Presumably the "complex Fighter" will have a long, Wizard-esque list of maneuvers, since 5e is supposed to have more complex and more simple variants.

Scots Dragon
2014-03-31, 08:24 AM
Even if D&D Next itself doesn't supplant 3.5e in the view of those who like it, it should be easy enough to convert various bits and pieces of material back so that you can use it with the older system that you tend to prefer using.

That's how I handle D&D 3.5e at any rate.

archaeo
2014-03-31, 08:34 AM
For what it's worth, Mearls just discussed how the DMG will handle the leveling up discussion (http://www.wizards.com/DnD/Article.aspx?x=dnd/4ll/20140217). I'm not sure how this fits in with CR or whatever system they'll use for matching up a party with a suitable encounter, but for many adventures, D&D Next seems like it'll be pretty blasť.

Given the whole "concepts not numbers" aspect of the playtests, it wouldn't be too surprising if they had wonky XP curves. Let's hope that the designers gave this more attention in the post-playtest phase.

Joe the Rat
2014-03-31, 09:02 AM
On XP and CR:

There are a couple of different ideas here for why goblins are still worth killing at 15th level, at least from the design perspective. How well it actually implements - if their assumptions and math hold up - is a continuing issue.

1) Exponential headcount, CR and growing XP requirements: One way you could make goblins worthwhile at higher levels is to have a metric crapton of them. If you can 'defeat' an army, it's worth your time. If the XP requirements for each level increases rapidly enough, then you will still need to deal with armies of goblins to make it worth your time... but you can still do a per head count. Note that for the old CR, this would probably require better-than-geometric XP progression.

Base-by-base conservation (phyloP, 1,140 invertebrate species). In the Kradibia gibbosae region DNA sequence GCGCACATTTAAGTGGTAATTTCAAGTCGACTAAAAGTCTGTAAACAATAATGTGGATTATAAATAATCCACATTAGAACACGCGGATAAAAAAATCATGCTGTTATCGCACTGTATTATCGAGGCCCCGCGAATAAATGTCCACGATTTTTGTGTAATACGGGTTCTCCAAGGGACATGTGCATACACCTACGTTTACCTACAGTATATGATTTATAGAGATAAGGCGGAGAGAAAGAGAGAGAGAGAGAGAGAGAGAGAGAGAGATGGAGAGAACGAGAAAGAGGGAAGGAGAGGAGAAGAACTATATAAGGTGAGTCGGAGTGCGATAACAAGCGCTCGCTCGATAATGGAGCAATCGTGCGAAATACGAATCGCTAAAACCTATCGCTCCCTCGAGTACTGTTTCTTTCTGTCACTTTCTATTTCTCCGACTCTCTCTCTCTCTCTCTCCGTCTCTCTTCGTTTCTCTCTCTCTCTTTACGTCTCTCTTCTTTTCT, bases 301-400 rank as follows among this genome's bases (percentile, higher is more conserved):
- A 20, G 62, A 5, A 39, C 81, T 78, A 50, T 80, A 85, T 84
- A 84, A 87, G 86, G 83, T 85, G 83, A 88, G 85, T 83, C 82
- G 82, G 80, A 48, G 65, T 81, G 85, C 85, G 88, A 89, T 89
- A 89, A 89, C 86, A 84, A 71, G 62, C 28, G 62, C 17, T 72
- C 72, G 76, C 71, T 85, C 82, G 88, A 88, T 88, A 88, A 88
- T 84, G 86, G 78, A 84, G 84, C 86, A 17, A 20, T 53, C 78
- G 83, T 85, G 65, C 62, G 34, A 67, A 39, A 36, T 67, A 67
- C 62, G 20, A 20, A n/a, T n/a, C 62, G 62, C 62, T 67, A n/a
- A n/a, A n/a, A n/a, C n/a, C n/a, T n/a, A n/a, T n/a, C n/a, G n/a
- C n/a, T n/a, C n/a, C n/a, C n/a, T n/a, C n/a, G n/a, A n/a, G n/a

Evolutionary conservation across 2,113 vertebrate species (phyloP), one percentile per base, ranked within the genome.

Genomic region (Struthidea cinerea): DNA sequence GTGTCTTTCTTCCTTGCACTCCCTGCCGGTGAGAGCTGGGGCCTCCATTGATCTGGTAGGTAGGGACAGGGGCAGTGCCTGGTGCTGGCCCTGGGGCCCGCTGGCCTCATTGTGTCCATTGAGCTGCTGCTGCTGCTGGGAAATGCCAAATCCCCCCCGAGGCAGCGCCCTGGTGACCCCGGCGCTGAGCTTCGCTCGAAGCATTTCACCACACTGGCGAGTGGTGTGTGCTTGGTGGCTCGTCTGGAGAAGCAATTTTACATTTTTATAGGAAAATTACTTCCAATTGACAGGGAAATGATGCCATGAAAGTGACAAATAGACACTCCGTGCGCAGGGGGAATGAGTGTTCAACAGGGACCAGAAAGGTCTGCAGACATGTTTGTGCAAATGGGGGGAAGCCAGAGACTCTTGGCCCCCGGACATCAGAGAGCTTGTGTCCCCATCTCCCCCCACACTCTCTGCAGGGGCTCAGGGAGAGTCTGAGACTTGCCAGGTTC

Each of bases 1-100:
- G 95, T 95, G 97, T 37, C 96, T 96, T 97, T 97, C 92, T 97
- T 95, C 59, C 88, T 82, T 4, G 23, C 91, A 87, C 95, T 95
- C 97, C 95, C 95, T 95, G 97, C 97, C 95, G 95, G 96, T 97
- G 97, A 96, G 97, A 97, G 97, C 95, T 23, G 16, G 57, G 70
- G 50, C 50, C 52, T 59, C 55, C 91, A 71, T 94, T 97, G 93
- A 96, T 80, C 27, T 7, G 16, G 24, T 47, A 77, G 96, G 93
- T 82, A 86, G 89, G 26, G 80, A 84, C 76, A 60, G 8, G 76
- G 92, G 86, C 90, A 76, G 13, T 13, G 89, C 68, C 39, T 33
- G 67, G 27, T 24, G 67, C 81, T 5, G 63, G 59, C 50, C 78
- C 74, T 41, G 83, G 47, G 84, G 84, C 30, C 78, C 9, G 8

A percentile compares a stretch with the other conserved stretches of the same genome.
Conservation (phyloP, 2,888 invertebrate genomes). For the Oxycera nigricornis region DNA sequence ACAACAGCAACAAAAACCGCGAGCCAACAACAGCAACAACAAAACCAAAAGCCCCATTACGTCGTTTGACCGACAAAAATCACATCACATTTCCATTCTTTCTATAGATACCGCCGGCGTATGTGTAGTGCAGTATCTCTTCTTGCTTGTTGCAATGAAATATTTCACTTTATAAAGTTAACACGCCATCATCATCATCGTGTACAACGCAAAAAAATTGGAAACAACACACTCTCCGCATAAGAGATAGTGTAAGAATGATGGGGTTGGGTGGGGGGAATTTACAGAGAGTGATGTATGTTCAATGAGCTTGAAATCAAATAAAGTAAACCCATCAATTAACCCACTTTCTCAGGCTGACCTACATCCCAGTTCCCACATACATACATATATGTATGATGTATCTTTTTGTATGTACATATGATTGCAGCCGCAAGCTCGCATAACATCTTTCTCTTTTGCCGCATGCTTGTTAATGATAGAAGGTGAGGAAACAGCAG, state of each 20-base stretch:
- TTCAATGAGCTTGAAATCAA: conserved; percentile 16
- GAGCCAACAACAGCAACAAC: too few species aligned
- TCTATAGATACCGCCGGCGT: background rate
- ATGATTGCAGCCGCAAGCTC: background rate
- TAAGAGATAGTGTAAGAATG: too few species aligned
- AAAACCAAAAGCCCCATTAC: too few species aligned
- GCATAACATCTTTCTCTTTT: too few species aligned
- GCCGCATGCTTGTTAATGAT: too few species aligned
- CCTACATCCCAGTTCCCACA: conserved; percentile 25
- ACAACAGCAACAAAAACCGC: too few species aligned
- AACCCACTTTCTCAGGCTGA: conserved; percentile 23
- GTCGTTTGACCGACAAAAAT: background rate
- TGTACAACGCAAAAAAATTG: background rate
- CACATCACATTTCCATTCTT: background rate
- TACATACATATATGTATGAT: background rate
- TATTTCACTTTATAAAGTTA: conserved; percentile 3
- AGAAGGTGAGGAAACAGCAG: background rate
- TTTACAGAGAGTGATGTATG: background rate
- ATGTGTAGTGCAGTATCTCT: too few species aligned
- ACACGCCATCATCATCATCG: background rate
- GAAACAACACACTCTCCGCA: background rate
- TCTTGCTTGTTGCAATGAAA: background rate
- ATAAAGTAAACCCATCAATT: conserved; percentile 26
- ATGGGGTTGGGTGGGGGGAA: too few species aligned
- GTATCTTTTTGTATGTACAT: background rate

2) Bounded Accuracy and AC: The 5e model assumes your character's AC will rarely hit 20. This means there's a better chance of said massed goblins - or even for a single goblin - to drain your HP more often than 1/20 tries. Likewise, with fewer attack bonuses, you may find yourself missing with more than a 1 (you might miss one a 2 as well). Combined with fewer sources of damage mitigation (the last playtest packet had ONE DR-like effect available to players, and that required a Feat and heavy armor), that should keep goblins (and every other mook monster) relevant threats (not just a temporary 5'x5' obstacles). So the "challenge" of these creatures should not fall off as rapidly compared to 3.5, and as such is worth xp.

Again, these are rationales behind a flat per-beastie XP. How well a gaggle of gobbos stacks up to a single XP-equivalent Big Monster should say a lot about how well this works - or where numbers need adjusting.


Presumably the "complex Fighter" will have a long, Wizard-esque list of maneuvers, since 5e is supposed to have more complex and more simple variants.Ah, I think you want the "spellcasting fighter" subclass they keep referring to.

I think this is the direction of the "Weapon Master" fighter, though it is sorely lacking in maneuver options (and effectiveness). Add Defense fighter style, Tactical Feat, a weapon style Feat... yeah, you can push a lot into Fighter to start getting options in the playtest material, but there's a ways to go before you even hit Warlock levels of complexity. I expect they'd build off of the SD mechanic for fighters to start getting 'depth'.

Juhn
2014-03-31, 11:19 AM
I'm really hoping that 50 bucks is for a core rulebook, not a player's guide.

If they expect 50 bucks for a PHB and then again for a DMG and then again for a MM just to start playing? Euch.That's what I paid for my box set (by which I mean flimsy carboard sleeve containing the three books) for my 3.5e PHB/DMG/MM back in the day.

Of course at that time I had no idea that $150 was a completely insane price to have to pay to start playing a tabletop RPG.

Lokiare
2014-03-31, 03:39 PM
For what it's worth, Mearls just discussed how the DMG will handle the leveling up discussion (http://www.wizards.com/DnD/Article.aspx?x=dnd/4ll/20140217). I'm not sure how this fits in with CR or whatever system they'll use for matching up a party with a suitable encounter, but for many adventures, D&D Next seems like it'll be pretty blasť.

Given the whole "concepts not numbers" aspect of the playtests, it wouldn't be too surprising if they had wonky XP curves. Let's hope that the designers gave this more attention in the post-playtest phase.